Improvements are one part of owning a home but routine maintenance is another. Turning a blind eye to work that needs to be done now creates a breeding ground for buyers to nickel and dime you out of your net earnings. Performing routine maintenance ensures the life of your systems and appliances, but also lays the groundwork for home improvements. The cost of delaying or deferring maintenance can cost you thousands more and lead to even larger issues. Remember, at some point a professional will walk through your home, test those systems and report out on them. The cost of doing nothing now will certainly cost more later. 

Value Added 

I discussed this earlier but ensure that you’re making renovations that add practical value to the property. Adding a fence, for example, is a great way to improve and increase the value of your property. Even the type of fence makes a difference. Let’s assume that you end up being in a home for 10 years, does it make sense to get a vinyl or an oak fence? The fence will add inherent value but, what improvements offer a higher level of return given the cost. In this example, I’d say the oak fence would offer a larger return, given my experience with appraisal reports. Finally, I’ll add the difference may be small but, if done timely, you’ll enjoy the purchase well before you sell the home.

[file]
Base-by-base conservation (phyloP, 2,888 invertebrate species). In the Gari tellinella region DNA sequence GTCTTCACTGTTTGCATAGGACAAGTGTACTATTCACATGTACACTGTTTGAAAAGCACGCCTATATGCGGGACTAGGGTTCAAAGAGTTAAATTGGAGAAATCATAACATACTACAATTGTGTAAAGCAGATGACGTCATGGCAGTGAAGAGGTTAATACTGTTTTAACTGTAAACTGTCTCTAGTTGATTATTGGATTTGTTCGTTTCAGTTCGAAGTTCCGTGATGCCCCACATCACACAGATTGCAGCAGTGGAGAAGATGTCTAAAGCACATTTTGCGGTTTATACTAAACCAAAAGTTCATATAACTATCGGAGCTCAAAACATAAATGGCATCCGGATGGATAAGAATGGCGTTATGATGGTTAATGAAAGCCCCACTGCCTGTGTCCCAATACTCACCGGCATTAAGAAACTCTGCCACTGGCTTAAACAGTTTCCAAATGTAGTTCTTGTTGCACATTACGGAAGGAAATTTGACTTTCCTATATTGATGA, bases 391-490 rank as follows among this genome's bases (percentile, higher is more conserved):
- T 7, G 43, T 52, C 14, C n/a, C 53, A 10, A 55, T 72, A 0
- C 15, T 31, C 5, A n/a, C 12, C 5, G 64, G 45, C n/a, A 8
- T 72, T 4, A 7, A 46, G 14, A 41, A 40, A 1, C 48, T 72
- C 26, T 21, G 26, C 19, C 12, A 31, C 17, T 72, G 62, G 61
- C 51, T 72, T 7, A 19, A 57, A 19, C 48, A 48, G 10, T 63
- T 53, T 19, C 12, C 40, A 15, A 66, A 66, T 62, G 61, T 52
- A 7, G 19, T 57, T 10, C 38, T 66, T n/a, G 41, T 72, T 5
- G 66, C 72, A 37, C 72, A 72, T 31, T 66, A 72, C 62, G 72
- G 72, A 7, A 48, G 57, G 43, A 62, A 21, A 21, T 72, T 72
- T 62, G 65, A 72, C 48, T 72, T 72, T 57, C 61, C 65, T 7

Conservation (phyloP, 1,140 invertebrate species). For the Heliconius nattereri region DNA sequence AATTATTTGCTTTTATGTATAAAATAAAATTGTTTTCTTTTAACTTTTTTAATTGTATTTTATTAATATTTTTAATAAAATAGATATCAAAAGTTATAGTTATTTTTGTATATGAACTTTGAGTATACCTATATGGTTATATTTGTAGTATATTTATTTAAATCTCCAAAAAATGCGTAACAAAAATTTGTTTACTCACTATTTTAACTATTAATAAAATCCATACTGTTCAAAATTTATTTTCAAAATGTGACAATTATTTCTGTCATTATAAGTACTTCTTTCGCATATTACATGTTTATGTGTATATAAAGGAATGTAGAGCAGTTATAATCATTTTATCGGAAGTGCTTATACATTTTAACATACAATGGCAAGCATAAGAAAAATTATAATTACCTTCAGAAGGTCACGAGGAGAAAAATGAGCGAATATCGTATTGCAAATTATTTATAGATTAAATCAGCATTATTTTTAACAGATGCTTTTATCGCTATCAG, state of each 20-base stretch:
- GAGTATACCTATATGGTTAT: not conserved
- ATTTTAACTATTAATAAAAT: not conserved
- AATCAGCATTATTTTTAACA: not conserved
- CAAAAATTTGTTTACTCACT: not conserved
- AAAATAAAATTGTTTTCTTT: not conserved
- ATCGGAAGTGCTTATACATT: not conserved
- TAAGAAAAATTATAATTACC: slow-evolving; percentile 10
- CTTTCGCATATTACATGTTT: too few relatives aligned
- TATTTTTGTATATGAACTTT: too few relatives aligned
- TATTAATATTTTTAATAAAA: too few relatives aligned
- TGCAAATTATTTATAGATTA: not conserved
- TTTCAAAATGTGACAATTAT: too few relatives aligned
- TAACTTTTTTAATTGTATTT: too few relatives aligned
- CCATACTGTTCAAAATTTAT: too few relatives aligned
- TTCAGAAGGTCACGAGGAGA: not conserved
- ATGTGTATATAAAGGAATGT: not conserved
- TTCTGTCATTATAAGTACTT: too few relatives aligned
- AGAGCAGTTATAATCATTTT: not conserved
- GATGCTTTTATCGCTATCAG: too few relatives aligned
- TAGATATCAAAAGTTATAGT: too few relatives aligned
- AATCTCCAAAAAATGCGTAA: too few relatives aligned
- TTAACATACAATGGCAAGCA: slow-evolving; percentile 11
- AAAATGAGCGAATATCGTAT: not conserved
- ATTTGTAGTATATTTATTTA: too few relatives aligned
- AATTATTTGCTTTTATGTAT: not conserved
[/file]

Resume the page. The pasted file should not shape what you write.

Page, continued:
Landscaping & Decor 

Believe it or not, curb appeal is real but it doesn’t stop there. People want to have a front and backyard experience.  Having a well manicured lawn draws in buyers that want to transition your house into their own home. A buyer wants to know they are moving into a place they can almost immediately call home. When the lawn and decor are overlooked, buyers  hone in on that and they are unable to envision family gatherings and celebrating their new accomplishment of buying a home. More practically, Covid has created a desire amongst buyer for a home with some space. Even with a small yard, a strategic layout can distract from the size but invites buyers. Now, this doesn’t mean spending an obnoxious amount of money on plants you can’t even pronounce. Rather, landscape with a purpose. Remember, you’re filling the space for your enjoyment now and the new buyer just receives the benefit of what you’ve done. 

Next Phase Planning 

Every seller should have a fairly clear idea what they want to do with the next phase of your life. Trust me, I understand if you feel that it’s none of your Realtor’s business. But for many sellers the next phase of their life will require a Realtor to guide them, give them information, connect them with professionals and/or manage this new aspect of life. Granted, it’s not truly the scope of your Realtor to specialize in these areas post-closing but he or she should be a resource to help begin that planning. Prior to listing your home, take a moment to think about life after the sale of your home and incorporate that, or a presentation of it, into your line of questions when you interview a Realtor

Selling a home is a deeply personal decision but making sure that along the way the home you created has been loved, enhanced and is more than ready to be shared with another family that will value what you’ve put into it. 



Brandon Scott is a licensed real estate agent in Washington, DC, Maryland and Virginia. His license hangs with Keller Williams Capital Properties in DC. He’s been involved in the mortgage finance industry for the last 22 years in various fields. You can reach him by email at [email protected]. Subscribe to his YouTube Channel at RealTeaDMV